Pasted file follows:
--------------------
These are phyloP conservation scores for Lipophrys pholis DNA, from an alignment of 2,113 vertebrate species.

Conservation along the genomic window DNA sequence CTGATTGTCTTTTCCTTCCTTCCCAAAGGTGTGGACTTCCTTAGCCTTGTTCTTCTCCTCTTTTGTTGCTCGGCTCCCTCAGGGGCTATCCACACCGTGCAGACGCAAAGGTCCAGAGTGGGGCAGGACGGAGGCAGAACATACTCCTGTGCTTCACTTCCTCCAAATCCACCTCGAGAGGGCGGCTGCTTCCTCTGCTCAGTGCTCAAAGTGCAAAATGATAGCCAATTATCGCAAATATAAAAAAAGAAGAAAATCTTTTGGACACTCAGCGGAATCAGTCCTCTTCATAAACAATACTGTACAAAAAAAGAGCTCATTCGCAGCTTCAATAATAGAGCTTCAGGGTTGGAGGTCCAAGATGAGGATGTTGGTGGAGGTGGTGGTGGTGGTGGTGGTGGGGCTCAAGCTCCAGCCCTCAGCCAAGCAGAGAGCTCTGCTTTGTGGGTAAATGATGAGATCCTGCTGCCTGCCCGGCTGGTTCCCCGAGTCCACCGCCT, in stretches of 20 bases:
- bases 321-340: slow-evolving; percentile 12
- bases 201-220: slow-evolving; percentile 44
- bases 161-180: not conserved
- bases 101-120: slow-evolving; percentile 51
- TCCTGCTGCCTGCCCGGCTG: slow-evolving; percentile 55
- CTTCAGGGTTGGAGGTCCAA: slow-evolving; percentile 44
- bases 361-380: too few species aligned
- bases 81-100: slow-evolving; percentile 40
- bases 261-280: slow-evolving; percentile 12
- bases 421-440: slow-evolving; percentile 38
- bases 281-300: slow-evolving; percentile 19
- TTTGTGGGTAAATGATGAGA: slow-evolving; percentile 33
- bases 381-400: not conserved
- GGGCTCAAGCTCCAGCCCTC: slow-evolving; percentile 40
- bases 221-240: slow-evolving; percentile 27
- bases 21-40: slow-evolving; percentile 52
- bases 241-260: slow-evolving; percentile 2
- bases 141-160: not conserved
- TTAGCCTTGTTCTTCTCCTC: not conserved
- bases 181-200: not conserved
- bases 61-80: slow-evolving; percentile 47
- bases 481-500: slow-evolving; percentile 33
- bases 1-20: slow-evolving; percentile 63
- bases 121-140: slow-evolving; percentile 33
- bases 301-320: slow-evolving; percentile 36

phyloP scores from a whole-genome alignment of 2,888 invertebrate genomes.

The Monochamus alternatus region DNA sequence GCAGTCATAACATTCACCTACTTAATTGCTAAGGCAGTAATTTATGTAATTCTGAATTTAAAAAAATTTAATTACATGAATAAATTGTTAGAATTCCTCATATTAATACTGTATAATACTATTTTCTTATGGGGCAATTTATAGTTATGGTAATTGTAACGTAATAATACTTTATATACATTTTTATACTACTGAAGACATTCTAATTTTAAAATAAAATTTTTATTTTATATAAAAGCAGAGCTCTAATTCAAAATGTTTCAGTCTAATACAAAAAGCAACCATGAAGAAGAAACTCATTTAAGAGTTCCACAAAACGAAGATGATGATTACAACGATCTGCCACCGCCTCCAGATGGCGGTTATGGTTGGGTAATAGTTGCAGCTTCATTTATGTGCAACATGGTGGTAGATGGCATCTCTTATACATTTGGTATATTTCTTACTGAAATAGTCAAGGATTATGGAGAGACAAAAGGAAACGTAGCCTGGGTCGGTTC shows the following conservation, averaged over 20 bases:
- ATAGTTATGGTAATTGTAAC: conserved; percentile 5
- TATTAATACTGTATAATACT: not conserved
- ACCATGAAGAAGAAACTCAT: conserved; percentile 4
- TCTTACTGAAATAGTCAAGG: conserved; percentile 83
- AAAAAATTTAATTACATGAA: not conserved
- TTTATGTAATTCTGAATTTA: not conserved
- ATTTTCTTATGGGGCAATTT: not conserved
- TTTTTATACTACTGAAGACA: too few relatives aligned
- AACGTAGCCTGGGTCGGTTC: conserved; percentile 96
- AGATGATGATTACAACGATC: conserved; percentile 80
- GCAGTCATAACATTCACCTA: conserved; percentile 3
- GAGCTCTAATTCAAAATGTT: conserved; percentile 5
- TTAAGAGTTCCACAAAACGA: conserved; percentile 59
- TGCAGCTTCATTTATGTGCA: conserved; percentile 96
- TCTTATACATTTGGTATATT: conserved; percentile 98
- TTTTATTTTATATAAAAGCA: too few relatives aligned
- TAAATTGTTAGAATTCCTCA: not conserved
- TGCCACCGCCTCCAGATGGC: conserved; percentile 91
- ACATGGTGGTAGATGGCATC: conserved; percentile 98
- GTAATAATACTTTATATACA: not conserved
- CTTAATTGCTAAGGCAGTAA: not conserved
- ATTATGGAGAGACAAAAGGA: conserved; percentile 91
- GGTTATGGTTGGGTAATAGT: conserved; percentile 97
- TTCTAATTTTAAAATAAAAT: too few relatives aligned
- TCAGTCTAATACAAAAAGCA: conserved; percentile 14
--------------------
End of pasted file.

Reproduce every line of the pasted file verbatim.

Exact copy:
These are phyloP conservation scores for Lipophrys pholis DNA, from an alignment of 2,113 vertebrate species.

Conservation along the genomic window DNA sequence CTGATTGTCTTTTCCTTCCTTCCCAAAGGTGTGGACTTCCTTAGCCTTGTTCTTCTCCTCTTTTGTTGCTCGGCTCCCTCAGGGGCTATCCACACCGTGCAGACGCAAAGGTCCAGAGTGGGGCAGGACGGAGGCAGAACATACTCCTGTGCTTCACTTCCTCCAAATCCACCTCGAGAGGGCGGCTGCTTCCTCTGCTCAGTGCTCAAAGTGCAAAATGATAGCCAATTATCGCAAATATAAAAAAAGAAGAAAATCTTTTGGACACTCAGCGGAATCAGTCCTCTTCATAAACAATACTGTACAAAAAAAGAGCTCATTCGCAGCTTCAATAATAGAGCTTCAGGGTTGGAGGTCCAAGATGAGGATGTTGGTGGAGGTGGTGGTGGTGGTGGTGGTGGGGCTCAAGCTCCAGCCCTCAGCCAAGCAGAGAGCTCTGCTTTGTGGGTAAATGATGAGATCCTGCTGCCTGCCCGGCTGGTTCCCCGAGTCCACCGCCT, in stretches of 20 bases:
- bases 321-340: slow-evolving; percentile 12
- bases 201-220: slow-evolving; percentile 44
- bases 161-180: not conserved
- bases 101-120: slow-evolving; percentile 51
- TCCTGCTGCCTGCCCGGCTG: slow-evolving; percentile 55
- CTTCAGGGTTGGAGGTCCAA: slow-evolving; percentile 44
- bases 361-380: too few species aligned
- bases 81-100: slow-evolving; percentile 40
- bases 261-280: slow-evolving; percentile 12
- bases 421-440: slow-evolving; percentile 38
- bases 281-300: slow-evolving; percentile 19
- TTTGTGGGTAAATGATGAGA: slow-evolving; percentile 33
- bases 381-400: not conserved
- GGGCTCAAGCTCCAGCCCTC: slow-evolving; percentile 40
- bases 221-240: slow-evolving; percentile 27
- bases 21-40: slow-evolving; percentile 52
- bases 241-260: slow-evolving; percentile 2
- bases 141-160: not conserved
- TTAGCCTTGTTCTTCTCCTC: not conserved
- bases 181-200: not conserved
- bases 61-80: slow-evolving; percentile 47
- bases 481-500: slow-evolving; percentile 33
- bases 1-20: slow-evolving; percentile 63
- bases 121-140: slow-evolving; percentile 33
- bases 301-320: slow-evolving; percentile 36

phyloP scores from a whole-genome alignment of 2,888 invertebrate genomes.

The Monochamus alternatus region DNA sequence GCAGTCATAACATTCACCTACTTAATTGCTAAGGCAGTAATTTATGTAATTCTGAATTTAAAAAAATTTAATTACATGAATAAATTGTTAGAATTCCTCATATTAATACTGTATAATACTATTTTCTTATGGGGCAATTTATAGTTATGGTAATTGTAACGTAATAATACTTTATATACATTTTTATACTACTGAAGACATTCTAATTTTAAAATAAAATTTTTATTTTATATAAAAGCAGAGCTCTAATTCAAAATGTTTCAGTCTAATACAAAAAGCAACCATGAAGAAGAAACTCATTTAAGAGTTCCACAAAACGAAGATGATGATTACAACGATCTGCCACCGCCTCCAGATGGCGGTTATGGTTGGGTAATAGTTGCAGCTTCATTTATGTGCAACATGGTGGTAGATGGCATCTCTTATACATTTGGTATATTTCTTACTGAAATAGTCAAGGATTATGGAGAGACAAAAGGAAACGTAGCCTGGGTCGGTTC shows the following conservation, averaged over 20 bases:
- ATAGTTATGGTAATTGTAAC: conserved; percentile 5
- TATTAATACTGTATAATACT: not conserved
- ACCATGAAGAAGAAACTCAT: conserved; percentile 4
- TCTTACTGAAATAGTCAAGG: conserved; percentile 83
- AAAAAATTTAATTACATGAA: not conserved
- TTTATGTAATTCTGAATTTA: not conserved
- ATTTTCTTATGGGGCAATTT: not conserved
- TTTTTATACTACTGAAGACA: too few relatives aligned
- AACGTAGCCTGGGTCGGTTC: conserved; percentile 96
- AGATGATGATTACAACGATC: conserved; percentile 80
- GCAGTCATAACATTCACCTA: conserved; percentile 3
- GAGCTCTAATTCAAAATGTT: conserved; percentile 5
- TTAAGAGTTCCACAAAACGA: conserved; percentile 59
- TGCAGCTTCATTTATGTGCA: conserved; percentile 96
- TCTTATACATTTGGTATATT: conserved; percentile 98
- TTTTATTTTATATAAAAGCA: too few relatives aligned
- TAAATTGTTAGAATTCCTCA: not conserved
- TGCCACCGCCTCCAGATGGC: conserved; percentile 91
- ACATGGTGGTAGATGGCATC: conserved; percentile 98
- GTAATAATACTTTATATACA: not conserved
- CTTAATTGCTAAGGCAGTAA: not conserved
- ATTATGGAGAGACAAAAGGA: conserved; percentile 91
- GGTTATGGTTGGGTAATAGT: conserved; percentile 97
- TTCTAATTTTAAAATAAAAT: too few relatives aligned
- TCAGTCTAATACAAAAAGCA: conserved; percentile 14